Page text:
Neurotoxicological hazard assessment without animal testing

Neurotoxicological hazard assessment without animal testing

Using animal-free methods to assess the hazard potential of chemicals to the nervous system of unborn children? An international research team including scientists from PARC have developed a testing battery based on human cells that has the potential to replace traditional methods for assessing developmental neurotoxicity.

The development of the nervous system in the womb and during the first years of life is vulnerable, for example, to the harmful effects of environmental toxicants, such as certain pesticides or flame retardants. However, fewer than 200 substances worldwide have been tested for their developmental neurotoxicity (DNT) in accordance with the official guidelines of the Organization for Economic Cooperation and Development (OECD) – despite the high relevance of such data for consumer safety. This is because the cost for DNT studies conducted in animals are enormous.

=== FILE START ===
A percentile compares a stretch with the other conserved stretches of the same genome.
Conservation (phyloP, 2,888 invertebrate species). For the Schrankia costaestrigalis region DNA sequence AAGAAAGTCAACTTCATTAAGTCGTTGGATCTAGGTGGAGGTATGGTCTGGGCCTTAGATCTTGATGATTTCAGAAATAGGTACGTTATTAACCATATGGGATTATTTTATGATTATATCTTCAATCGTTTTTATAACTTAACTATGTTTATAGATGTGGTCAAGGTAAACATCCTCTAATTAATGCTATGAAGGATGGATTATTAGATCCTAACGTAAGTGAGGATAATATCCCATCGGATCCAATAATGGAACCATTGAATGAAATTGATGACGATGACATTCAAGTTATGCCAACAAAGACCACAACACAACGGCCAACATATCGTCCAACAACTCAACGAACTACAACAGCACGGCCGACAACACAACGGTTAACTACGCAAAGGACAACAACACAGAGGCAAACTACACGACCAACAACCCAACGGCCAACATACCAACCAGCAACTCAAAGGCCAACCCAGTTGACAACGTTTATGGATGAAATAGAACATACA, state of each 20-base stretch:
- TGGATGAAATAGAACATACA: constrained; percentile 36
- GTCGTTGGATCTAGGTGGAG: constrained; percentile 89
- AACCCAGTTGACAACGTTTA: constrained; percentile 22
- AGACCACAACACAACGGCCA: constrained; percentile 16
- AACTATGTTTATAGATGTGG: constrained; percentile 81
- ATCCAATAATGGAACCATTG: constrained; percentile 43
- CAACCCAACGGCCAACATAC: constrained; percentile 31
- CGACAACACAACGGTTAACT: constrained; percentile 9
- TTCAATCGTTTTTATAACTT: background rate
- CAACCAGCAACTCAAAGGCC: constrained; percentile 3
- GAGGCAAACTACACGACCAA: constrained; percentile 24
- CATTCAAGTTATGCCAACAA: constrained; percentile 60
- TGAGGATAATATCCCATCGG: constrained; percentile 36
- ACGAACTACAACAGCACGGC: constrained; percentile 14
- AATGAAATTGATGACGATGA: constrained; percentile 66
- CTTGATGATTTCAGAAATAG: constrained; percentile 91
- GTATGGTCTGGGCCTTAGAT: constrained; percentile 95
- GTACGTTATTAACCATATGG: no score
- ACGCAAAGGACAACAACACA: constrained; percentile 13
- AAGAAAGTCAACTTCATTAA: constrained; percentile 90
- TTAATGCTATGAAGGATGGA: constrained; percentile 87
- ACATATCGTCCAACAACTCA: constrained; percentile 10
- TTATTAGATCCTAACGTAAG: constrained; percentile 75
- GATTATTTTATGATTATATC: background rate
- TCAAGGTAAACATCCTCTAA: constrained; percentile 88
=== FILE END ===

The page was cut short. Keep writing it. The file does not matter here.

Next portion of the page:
Alternative methods to classical animal testing in toxicology are referred to as “new approach methods” (NAMs), which are an important part of current concepts of next generation risk assessment – by both scientific and regulatory bodies.

Read the full scientific publication here published in the journal Chemosphere. Further information here.